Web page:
Patrick J. Kiger looks at the global trends that will impact urban landscapes over the next 50 years and explores two competing visions for the future of land use.
May 2, 2013 Urban Land
Joel Kotkin is on a roll in the past few weeks, making the case that the revival of cities and decline of suburbs is a fraud — but his argument ignores the facts, argues Robert Steuteville.
Apr 30, 2013 Better! Cities & Towns
An online petition opposing a proposed 53-story, mixed-use "Energy Tower" began circulating in March. "Is this what we want to present to the world, that we're the Dubai of Texas?", asked the organizer. However, Midland is not new to tall buildings.
Apr 11, 2013 The Wall Street Journal
After a decade of debate, Richard Florida's theories on the 'creative class' have been championed by many, and challenged by others (perhaps none more forcefully than author Joel Kotkin). In recent articles, the two are battling it out once again.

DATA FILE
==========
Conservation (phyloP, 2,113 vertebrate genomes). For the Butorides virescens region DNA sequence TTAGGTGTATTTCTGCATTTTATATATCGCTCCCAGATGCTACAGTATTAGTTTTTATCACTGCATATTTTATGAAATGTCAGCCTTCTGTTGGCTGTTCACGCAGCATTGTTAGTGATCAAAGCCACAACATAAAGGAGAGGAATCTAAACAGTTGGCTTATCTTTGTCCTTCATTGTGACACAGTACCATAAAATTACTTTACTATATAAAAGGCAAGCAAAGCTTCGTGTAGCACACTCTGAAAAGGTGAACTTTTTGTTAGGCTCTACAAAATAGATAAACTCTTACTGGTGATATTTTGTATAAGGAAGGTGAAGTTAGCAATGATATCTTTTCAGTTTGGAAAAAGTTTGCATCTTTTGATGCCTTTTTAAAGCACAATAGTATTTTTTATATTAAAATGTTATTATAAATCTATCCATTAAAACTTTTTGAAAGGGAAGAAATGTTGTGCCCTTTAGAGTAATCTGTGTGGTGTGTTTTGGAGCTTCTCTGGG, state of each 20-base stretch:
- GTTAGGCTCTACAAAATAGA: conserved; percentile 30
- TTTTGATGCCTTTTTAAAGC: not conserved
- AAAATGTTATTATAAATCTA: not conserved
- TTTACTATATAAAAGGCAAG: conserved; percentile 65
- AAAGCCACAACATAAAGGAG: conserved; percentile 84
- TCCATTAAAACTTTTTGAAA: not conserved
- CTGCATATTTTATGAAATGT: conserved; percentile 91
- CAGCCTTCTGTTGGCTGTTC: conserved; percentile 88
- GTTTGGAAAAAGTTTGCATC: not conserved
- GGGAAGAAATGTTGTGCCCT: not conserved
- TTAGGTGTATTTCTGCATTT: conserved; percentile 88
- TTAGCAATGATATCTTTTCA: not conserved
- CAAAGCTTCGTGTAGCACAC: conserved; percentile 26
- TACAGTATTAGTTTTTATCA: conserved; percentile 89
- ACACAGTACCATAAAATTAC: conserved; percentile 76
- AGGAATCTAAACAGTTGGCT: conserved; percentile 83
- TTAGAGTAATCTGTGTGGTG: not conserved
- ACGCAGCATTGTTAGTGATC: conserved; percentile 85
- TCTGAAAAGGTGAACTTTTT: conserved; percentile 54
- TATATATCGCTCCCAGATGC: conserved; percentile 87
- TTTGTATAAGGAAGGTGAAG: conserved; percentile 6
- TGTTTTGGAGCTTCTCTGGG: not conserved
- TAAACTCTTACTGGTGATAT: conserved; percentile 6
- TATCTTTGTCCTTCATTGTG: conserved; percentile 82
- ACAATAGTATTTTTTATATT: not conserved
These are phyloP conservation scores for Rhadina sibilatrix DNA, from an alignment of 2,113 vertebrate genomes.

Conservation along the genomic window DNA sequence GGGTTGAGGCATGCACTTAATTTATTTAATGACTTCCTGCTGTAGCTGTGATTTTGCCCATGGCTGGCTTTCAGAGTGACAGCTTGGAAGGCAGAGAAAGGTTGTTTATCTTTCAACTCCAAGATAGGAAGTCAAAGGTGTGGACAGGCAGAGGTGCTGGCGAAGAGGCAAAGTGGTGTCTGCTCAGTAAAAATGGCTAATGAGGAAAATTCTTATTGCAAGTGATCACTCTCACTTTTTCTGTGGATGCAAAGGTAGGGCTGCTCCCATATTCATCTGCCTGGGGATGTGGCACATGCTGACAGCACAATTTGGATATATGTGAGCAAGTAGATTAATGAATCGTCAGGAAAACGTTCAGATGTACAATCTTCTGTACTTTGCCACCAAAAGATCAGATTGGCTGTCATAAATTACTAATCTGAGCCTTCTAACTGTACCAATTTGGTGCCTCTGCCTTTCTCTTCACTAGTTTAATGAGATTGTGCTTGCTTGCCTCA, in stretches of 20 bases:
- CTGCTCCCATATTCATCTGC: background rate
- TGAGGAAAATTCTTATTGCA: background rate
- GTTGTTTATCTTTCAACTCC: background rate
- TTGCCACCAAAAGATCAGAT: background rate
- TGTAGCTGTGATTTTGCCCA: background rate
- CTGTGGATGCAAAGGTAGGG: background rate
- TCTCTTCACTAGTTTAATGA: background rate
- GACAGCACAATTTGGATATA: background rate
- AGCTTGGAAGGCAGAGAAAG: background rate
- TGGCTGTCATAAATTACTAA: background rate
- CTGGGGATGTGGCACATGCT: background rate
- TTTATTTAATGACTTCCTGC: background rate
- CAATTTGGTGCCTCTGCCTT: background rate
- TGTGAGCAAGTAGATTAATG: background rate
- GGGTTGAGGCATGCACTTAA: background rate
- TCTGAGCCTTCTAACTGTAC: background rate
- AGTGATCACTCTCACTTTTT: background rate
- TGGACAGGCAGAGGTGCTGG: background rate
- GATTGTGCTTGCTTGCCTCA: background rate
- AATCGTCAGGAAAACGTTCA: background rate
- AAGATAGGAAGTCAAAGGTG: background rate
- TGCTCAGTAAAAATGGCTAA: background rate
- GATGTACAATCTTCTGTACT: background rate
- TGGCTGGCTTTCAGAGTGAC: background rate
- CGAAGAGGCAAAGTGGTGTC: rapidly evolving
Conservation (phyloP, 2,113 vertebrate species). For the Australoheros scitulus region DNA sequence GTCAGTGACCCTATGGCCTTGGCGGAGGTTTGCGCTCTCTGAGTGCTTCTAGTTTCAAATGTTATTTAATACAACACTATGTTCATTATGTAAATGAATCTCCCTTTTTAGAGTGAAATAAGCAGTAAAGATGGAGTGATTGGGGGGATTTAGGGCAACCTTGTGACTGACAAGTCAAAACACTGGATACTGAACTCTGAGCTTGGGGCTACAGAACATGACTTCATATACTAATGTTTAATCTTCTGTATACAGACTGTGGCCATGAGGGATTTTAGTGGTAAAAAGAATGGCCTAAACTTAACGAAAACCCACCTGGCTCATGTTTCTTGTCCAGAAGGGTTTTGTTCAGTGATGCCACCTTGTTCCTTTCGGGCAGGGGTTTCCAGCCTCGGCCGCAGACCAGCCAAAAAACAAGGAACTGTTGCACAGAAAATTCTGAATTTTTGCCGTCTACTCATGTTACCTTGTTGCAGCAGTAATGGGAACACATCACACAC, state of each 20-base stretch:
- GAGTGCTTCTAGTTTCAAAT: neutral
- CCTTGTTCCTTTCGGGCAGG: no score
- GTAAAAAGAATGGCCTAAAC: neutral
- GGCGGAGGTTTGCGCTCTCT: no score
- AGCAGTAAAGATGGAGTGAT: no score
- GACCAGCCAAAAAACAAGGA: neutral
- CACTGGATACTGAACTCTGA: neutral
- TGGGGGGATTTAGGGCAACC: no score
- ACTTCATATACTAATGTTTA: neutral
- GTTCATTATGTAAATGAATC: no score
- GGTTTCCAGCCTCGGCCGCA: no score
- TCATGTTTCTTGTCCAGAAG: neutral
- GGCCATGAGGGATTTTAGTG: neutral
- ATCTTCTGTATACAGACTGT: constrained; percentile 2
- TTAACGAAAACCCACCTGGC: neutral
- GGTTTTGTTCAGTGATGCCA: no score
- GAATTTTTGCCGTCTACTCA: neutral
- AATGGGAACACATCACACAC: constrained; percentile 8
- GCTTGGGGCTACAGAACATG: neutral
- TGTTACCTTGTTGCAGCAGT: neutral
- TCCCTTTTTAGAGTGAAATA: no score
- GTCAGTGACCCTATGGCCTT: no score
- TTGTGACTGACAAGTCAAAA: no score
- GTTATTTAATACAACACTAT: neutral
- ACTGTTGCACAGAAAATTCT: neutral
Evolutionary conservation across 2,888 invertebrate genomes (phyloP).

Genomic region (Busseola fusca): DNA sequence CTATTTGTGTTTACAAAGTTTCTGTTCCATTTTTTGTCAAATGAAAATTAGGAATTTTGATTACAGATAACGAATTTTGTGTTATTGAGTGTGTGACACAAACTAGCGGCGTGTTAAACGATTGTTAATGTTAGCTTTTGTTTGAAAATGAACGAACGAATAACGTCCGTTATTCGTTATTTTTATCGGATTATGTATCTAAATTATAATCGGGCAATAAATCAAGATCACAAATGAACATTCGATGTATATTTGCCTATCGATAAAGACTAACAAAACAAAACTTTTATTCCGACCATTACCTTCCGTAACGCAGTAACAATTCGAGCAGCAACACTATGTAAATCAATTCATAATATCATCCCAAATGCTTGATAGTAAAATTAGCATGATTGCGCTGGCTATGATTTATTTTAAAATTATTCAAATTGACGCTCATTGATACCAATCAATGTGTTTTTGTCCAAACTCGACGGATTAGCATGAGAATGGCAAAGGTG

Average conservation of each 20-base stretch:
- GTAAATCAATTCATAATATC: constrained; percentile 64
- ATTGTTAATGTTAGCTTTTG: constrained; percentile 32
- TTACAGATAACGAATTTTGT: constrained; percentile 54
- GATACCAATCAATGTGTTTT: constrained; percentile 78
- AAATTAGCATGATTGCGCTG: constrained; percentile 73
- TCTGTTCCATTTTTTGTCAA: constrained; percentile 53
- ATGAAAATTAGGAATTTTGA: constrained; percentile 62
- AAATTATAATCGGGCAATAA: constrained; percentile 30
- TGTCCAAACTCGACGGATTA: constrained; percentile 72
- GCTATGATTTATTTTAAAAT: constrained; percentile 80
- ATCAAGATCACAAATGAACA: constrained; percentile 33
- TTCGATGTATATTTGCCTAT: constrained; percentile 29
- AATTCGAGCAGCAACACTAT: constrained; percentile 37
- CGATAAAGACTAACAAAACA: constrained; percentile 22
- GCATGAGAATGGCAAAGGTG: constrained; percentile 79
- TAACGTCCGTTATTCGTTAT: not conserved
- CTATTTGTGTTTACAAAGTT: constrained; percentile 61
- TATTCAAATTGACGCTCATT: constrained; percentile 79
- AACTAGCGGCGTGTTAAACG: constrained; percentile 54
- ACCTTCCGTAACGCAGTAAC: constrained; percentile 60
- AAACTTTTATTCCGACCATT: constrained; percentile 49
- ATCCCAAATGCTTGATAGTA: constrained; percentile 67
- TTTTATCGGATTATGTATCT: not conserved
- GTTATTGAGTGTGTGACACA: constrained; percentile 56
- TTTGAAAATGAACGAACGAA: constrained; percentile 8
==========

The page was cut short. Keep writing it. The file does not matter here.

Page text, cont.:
Mar 21, 2013 The Daily Beast
Accounting for 45% of America's land mass and 30% of its population, the Great Plains, the Intermountain West, the Gulf states, and the Southeastern industrial belt are key to a national revival, says a new report from the Manhattan Institute.
Feb 26, 2013 New Geography
Robert Steuteville looks at a recent report on the Golden State's supply and demand imbalance in the housing market. It's not what the <em>The Wall Street Journal</em> has led you to believe.
May 2, 2012 Better Cities & Towns
Josh Stephens, who is quickly becoming the SB 375 defender par excellence, responds to recent criticisms of California’s land use policies by Joel Kotkin in the pages of <em>The Wall Street Journal</em>.
May 1, 2012 California Planning & Development Report
Is it mid-March already?
Mar 14, 2012 By
Portland leads the nation is sustainability and in fact, may be responsible for starting this movement, but its economy remains mediocre and it is one of America's least diverse cities. Urbanophile's Aaron M. Renn explains why.
Jul 4, 2011 Urbanophile
AP reports on the Anderson Forecast from UCLA that looks into CA's housing slump and shows two distinct markets, one on the rise and the other (single-family housing) falling.
Jun 16, 2011 AP via Bloomberg Business Week